Who am I?

Without a sense of self, it’s very hard to work out what to do with your life, or how to do it. Self knowledge is necessary for personal growth and for any kind of meaningful spiritual life. How do I hold a mirror up to my soul? How do I establish what kind of person I am? How do I discover my true nature?

This is an issue I’ve been wrangling with a lot lately. I have absolutely no idea who I am. Things I had considered true, I’m no longer sure I can trust. Reflections offered back by others, I’m now putting aside. I’ve spent this summer watching myself, trying to figure out who I am.

I don’t think what happens inside any person’s head is a measure of who we are. In our heads, many of us are the heroes of our own stories. We are right, justified, reasonable etc. The trouble is, experience demonstrates that many people are not right, much less actually heroic. So how do we get beyond the inclination to think well of ourselves and get some measure of truth and reality? Or for that matter, how do folks who have been conditioned into thinking the worst of themselves break away from that training and find a new self image?

The answer lies not in what we think, but what we do. Intentions and attitudes are of limited use, really. I seek to know myself through how I live, the choices I make. I can get some sense of what I am like from how others respond to me. (Gently, on the whole, with care, kindness and support, aside from a couple of notable exceptions). What kind of people are we surrounded by? If everyone we encounter seems hostile, selfish and uncooperative, is that misfortune, or is some aspect of who we are being reflected back at us? The best sense we can get of how we seem, is by looking at our relationships and seeing what they tell us.

We can tell a lot about ourselves and how we impact on the world by looking at who our friends are. Do we have longstanding friends? And if not, why? There are lots of reasons why a person may find it hard to make and keep friends – shyness, a nomadic lifestyle, eccentricities that make it hard to connect, or just not being a people person can all be issues. But you can also make friends with creatures, and places, and look at those relationships as points of reference. One or two deep friendships will tell you as much about yourself as dozens of casual connections can. Family, neighbours, people we meet through work and daily life all reflect back something of how we come across to them. Do people avoid us, or seek us out? Are you someone to confide in? Am I a good shoulder to cry on?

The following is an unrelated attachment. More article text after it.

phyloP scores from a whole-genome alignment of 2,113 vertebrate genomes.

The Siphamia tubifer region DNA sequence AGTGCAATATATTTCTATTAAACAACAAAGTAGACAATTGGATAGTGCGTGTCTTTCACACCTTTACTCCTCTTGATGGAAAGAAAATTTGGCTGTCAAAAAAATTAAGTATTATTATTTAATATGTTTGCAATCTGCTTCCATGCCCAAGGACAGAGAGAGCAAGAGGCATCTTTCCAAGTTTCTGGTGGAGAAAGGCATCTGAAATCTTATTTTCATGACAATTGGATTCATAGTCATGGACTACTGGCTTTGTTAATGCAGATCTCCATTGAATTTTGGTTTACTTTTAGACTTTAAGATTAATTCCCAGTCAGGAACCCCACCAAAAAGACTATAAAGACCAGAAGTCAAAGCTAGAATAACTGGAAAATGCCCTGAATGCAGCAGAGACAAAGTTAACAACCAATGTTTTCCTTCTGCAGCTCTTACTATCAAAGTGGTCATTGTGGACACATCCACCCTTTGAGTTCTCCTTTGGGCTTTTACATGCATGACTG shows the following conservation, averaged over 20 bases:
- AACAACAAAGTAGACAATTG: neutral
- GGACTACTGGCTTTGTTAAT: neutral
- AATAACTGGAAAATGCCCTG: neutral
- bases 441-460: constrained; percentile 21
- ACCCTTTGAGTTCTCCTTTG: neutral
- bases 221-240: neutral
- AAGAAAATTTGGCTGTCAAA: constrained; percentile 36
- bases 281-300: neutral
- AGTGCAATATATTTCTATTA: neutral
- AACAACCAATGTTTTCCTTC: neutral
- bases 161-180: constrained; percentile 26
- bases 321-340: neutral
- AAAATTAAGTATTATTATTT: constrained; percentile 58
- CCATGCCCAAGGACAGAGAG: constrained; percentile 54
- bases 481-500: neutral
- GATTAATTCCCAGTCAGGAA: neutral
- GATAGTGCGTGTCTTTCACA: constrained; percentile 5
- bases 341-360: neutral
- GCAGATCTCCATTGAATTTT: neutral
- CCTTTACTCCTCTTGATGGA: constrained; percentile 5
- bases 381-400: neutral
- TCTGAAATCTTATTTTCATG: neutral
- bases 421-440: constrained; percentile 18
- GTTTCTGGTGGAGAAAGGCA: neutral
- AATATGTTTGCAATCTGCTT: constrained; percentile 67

Creatures and children are very good points of reference. You can’t bullshit a creature. They judge you based on how you treat them. If you are kind and gentle, animals will respond to you in certain friendly ways, or avoid you, if you are not. Being a parent is perhaps the biggest mirror you can hold up to yourself. The person you raise will reflect back all kinds of things about who you are – especially the nature of their primary care giver. Sure, kids can come out well in spite of bad parenting, or come out badly despite best efforts to nurture them, but they’re a very interesting yardstick to measure ourselves by.

In stillness, isolation and inactivity, who we are is entirely theoretical. Action is real, and relationship one of the best ways of seeing how that action manifests. Who we imagine we could be and what we think we might do if only we had the chance, isn’t worth much in the scheme of things. Judge yourself on what you do, not on wishful thinking, or self critical fear.

A context for peace

One of the things I’ve realised, writing peace articles lately, is that peace isn’t something you can work for in isolation. In many ways, achieving peace is going to be a consequence of achieving other things first. 

On a world scale, we have no scope for establishing peace until we have a lot more equality and justice. While there is exploitation, starvation, abuse of power and a huge gap between the rich and poor, peace is impossible. Faced with injustice and suffering, people will take arms when they feel they need to – and with justification. Peace bought by oppression and hunger is no kind of peace at all. 

At more personal levels, peace depends on honour, care, and respect. That’s not something we can achieve as individuals, we have to do it collectively. It’s impossible to live peaceably in an environment where others are cruel, greedy, abusive or otherwise uncooperative.

Peace is a human thing. We can’t and shouldn’t try to avoid the challenges and conflict inherent in living, but we can seek to exist peacefully alongside each other. We can only achieve this through thoughtful, honourable living. Working for peace means working for justice, compassion, tolerance and equal opportunities. It is not an easy path, which is why we are so far from having peace in the world. Being greedy, selfish, violent and unfair is a lot easier and pays good dividends, and that’s why people stick with it. Seeking peace means working against our own immediate interests for the good of all, and that’s not a simple path to walk.

The little pockets of peace we manage to create and hold are intensely beautiful things. Gems in the dark waters of human interaction. We can treat each other well and honourably. It might not bring immediate financial gain, but it rewards us in other, more soulful ways. When we have peace between us, we can also have peace in our hearts. I can’t think of anything more precious or worth striving for.